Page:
FACTS: The appellant was prosecuted for the offence punishable under Section 138 of the Negotiable Instruments Act, 1881(hereinafter being referred to as ‘NI Act’) before the learned trial Court with an allegation that the cheque to the tune of Rs. 10 lakhs issued by the appellant in favour of the complainant Shri Mahadevsinh Cahndaasinh Champavat upon being presented in the bank was dishonoured “for insufficient funds and account dormant”. During the course of trial, the appellant preferred an application dated 13th June, 2019 before learned trial Court with a prayer to send the cheque to the handwriting expert for comparison of the handwriting as well as signature appearing thereon with a plea that his signatures had been forged on the cheque in question. The learned trial Court rejected the application with observation that the application was aimed to delay the trail. The learned trial Court further observed that the matter was at the stage of defence and the accused could lead evidence to prove his claim pertaining to mismatch of signatures. The order dated 13th June, 2019 passed by learned trial Court was not challenged any further and thus the same attained finality. The trial Court, proceeded to convict the accused appellant.

The appellant preferred an appeal before the Principal Sessions Judge. he filed an application under Section 391 CrPC for taking additional evidence at appellate stage and seeking a direction to obtain the opinion of the handwriting expert after comparing the admitted signature of the accused appellant and the signature as appearing on the disputed cheque. Another prayer made in the said application was that the concerned officer from the Post Office should be summoned so as to prove the defence theory that the notice under Section 138 of NI Act was never received by the accused appellant. Such application preferred by the appellant was also rejected by the learned Principal Sessions Judge. It is apposite to mention that the learned first appellate Court, i.e., the Principal Sessions Judge, had taken note of the fact that during the trial, the appellant examined the witness of the Bank of Baroda in support of his defence but not a single question was put to the said witness regarding genuineness or otherwise of the signatures as appearing on the cheque in question.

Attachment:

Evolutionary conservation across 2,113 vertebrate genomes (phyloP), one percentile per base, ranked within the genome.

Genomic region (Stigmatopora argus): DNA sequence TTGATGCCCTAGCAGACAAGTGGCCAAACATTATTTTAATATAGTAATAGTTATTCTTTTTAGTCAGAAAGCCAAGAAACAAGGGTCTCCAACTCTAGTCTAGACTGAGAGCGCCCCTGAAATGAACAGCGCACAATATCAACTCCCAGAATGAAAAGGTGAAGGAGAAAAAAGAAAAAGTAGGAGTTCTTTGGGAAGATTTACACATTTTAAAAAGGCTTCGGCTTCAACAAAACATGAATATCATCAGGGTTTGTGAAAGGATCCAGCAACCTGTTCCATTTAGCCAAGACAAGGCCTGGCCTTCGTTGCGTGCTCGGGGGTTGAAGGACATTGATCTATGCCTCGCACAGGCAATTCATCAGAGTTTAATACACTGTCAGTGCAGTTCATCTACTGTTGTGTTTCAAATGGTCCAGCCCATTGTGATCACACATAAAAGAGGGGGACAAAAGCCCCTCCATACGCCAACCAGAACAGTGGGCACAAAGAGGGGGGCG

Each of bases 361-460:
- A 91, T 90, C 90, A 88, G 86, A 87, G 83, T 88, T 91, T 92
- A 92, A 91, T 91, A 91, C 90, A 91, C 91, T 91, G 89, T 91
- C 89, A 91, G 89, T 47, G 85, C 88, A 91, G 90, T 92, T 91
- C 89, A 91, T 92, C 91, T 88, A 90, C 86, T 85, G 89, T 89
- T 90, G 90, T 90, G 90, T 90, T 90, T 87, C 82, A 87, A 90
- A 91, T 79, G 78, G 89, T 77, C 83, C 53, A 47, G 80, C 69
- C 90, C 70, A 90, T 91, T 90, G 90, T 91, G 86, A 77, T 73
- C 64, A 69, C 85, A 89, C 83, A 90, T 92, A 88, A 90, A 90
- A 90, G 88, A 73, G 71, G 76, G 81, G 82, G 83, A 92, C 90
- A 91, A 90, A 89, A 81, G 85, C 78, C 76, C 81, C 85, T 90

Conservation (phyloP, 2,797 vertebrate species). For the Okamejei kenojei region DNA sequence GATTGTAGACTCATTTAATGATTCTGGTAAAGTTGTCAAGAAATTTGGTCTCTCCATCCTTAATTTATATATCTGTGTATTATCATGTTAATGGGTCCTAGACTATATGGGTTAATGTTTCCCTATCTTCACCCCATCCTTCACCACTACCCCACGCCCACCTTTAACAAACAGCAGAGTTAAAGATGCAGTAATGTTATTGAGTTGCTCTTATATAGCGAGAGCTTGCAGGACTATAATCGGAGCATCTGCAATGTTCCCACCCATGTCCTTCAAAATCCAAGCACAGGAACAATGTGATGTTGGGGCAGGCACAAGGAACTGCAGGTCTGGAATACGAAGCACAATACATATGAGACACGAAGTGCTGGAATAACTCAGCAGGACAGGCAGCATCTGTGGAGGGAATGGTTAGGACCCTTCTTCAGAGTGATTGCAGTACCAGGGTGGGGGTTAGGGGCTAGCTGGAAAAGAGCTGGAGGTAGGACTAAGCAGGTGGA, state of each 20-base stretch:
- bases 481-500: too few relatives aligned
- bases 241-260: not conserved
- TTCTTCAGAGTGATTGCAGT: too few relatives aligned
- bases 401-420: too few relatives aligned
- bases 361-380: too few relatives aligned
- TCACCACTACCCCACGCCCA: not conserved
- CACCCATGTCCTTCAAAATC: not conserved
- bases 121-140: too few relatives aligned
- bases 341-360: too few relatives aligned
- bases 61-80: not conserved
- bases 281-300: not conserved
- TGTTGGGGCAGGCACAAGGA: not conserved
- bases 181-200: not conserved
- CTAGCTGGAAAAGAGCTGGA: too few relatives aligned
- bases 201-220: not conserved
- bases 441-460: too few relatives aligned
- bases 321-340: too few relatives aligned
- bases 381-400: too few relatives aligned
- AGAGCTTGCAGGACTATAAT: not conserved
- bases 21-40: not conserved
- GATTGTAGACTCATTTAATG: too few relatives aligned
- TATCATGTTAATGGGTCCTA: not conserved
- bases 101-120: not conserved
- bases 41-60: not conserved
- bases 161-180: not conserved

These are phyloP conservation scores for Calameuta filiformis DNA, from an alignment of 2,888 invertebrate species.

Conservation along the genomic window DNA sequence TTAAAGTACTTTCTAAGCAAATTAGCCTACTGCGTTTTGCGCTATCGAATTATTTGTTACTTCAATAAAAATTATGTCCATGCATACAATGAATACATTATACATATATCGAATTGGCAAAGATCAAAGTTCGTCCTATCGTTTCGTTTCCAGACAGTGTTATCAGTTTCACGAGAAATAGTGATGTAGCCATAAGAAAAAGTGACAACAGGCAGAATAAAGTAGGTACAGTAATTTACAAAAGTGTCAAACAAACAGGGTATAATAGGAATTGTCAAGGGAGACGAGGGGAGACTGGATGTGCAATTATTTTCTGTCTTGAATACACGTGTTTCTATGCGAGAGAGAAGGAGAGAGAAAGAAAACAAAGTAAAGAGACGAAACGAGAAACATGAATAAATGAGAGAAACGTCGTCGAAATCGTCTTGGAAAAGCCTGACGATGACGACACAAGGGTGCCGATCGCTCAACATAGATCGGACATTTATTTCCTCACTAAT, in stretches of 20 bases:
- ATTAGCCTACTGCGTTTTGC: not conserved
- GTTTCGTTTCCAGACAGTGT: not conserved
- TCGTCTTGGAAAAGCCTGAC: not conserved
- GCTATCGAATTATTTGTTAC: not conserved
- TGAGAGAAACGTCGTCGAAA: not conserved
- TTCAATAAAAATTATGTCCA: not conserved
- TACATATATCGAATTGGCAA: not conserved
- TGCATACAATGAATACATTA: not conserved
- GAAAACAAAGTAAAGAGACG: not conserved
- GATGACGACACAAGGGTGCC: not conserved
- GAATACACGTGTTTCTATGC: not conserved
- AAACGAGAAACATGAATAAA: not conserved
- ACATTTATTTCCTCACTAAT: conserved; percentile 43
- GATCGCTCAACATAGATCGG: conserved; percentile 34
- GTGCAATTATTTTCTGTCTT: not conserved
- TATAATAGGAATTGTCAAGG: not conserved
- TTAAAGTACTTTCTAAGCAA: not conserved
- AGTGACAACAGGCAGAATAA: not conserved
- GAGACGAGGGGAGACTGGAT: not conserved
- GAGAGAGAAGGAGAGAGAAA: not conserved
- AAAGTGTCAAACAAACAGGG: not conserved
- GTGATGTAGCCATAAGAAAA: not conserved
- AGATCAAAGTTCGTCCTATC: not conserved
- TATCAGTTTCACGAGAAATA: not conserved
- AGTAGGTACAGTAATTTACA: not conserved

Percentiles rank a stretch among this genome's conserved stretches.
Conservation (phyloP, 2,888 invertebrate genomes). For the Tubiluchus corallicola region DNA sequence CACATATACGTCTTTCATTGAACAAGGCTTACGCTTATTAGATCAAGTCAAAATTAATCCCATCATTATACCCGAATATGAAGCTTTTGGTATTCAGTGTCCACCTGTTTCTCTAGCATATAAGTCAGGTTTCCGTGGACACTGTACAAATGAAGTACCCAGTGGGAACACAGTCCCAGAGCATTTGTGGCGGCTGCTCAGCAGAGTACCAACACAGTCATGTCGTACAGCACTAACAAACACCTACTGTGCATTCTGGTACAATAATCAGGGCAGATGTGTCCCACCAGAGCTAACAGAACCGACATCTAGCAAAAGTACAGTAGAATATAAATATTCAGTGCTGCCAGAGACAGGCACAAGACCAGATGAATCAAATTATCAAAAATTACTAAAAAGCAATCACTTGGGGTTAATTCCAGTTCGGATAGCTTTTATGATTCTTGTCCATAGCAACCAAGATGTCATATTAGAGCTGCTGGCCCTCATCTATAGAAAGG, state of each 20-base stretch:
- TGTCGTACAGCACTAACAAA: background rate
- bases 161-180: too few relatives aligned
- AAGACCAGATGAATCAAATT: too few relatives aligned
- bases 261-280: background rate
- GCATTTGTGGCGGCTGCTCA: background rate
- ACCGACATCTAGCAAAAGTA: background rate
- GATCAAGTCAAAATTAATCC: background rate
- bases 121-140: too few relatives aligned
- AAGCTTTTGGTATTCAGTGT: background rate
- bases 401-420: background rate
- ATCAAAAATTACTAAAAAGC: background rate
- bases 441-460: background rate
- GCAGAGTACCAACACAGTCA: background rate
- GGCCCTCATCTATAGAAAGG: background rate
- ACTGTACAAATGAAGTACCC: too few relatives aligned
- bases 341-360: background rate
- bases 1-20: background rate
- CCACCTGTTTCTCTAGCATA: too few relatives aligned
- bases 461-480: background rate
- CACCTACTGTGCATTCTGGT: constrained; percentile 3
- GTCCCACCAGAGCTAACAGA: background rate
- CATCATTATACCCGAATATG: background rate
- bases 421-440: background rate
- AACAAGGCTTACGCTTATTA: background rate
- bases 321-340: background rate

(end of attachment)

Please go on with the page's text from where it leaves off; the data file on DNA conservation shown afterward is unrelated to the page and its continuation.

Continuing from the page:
ISSUE: Whether Certified Copy of Specimen Signature Can Be Procured From Bank, If Accused Is Disputing Signature On Cheque?

DECISION: In a complaint under Section 138 of the Negotiable Instruments Act, if the accused is disputing the signature on the cheque, then the certified copies of the signatures from the bank could be summoned from the bank to compare the same with the signature appearing on the cheque. The Court explained that the indorsements on a cheque carry a presumption of genuineness as per Section 118(e) of the Negotiable Instruments Act. Hence, it is incumbent upon the accused to lead evidence to rebut the presumption of genuineness of signatures.

A bench comprising Justices BR Gavai and Sandeep Mehta was dealing with an appeal challenging the refusal of the Appellate Court to accept additional evidence under Section 391 of the Code of Criminal Procedure 1973 in the appeal filed by the accused against his conviction in a cheque dishonour case.

Noting that the power under Section 391 can only be exercised only if the appellant was prevented from presenting such evidence in trial despite due diligence, the Court noted that the accused had not taken any efforts to disprove his signature at the trial stage. No question was put to the witness from the bank regarding the genuineness of the signature. Also, the cheque was returned not on the grounds of any discrepancy in the signatures.

Also, at the trial stage, the appellant had filed an application for comparing the signatures by a handwriting expert. Though the application was dismissed, it was never challenged. In these circumstances, the Supreme Court dismissed the appeal, upholding the High Court's judgment.